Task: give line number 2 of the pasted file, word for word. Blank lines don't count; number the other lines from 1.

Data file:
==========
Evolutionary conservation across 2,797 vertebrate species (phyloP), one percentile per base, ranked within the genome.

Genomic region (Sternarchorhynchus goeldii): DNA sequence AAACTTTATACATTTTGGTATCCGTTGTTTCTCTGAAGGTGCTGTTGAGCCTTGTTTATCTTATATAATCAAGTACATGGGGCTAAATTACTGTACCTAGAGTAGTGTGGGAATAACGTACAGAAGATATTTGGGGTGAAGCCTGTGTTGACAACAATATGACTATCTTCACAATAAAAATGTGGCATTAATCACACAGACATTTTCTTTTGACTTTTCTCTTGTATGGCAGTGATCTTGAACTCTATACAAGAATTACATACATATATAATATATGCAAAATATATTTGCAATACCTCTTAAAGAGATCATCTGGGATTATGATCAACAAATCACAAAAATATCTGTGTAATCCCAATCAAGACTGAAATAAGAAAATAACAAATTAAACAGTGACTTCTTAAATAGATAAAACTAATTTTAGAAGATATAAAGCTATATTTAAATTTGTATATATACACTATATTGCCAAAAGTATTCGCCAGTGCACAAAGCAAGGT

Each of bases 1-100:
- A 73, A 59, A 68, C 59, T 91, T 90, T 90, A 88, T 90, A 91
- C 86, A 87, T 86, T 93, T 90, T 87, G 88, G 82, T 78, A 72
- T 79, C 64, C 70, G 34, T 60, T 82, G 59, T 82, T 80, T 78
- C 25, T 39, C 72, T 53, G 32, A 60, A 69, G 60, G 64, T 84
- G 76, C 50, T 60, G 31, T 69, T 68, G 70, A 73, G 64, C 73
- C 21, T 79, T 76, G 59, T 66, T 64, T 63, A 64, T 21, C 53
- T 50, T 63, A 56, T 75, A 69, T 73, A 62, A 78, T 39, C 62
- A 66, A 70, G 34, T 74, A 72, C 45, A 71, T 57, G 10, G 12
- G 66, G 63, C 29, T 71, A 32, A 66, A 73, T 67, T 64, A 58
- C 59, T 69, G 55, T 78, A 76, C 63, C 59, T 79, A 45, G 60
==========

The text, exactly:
Genomic region (Sternarchorhynchus goeldii): DNA sequence AAACTTTATACATTTTGGTATCCGTTGTTTCTCTGAAGGTGCTGTTGAGCCTTGTTTATCTTATATAATCAAGTACATGGGGCTAAATTACTGTACCTAGAGTAGTGTGGGAATAACGTACAGAAGATATTTGGGGTGAAGCCTGTGTTGACAACAATATGACTATCTTCACAATAAAAATGTGGCATTAATCACACAGACATTTTCTTTTGACTTTTCTCTTGTATGGCAGTGATCTTGAACTCTATACAAGAATTACATACATATATAATATATGCAAAATATATTTGCAATACCTCTTAAAGAGATCATCTGGGATTATGATCAACAAATCACAAAAATATCTGTGTAATCCCAATCAAGACTGAAATAAGAAAATAACAAATTAAACAGTGACTTCTTAAATAGATAAAACTAATTTTAGAAGATATAAAGCTATATTTAAATTTGTATATATACACTATATTGCCAAAAGTATTCGCCAGTGCACAAAGCAAGGT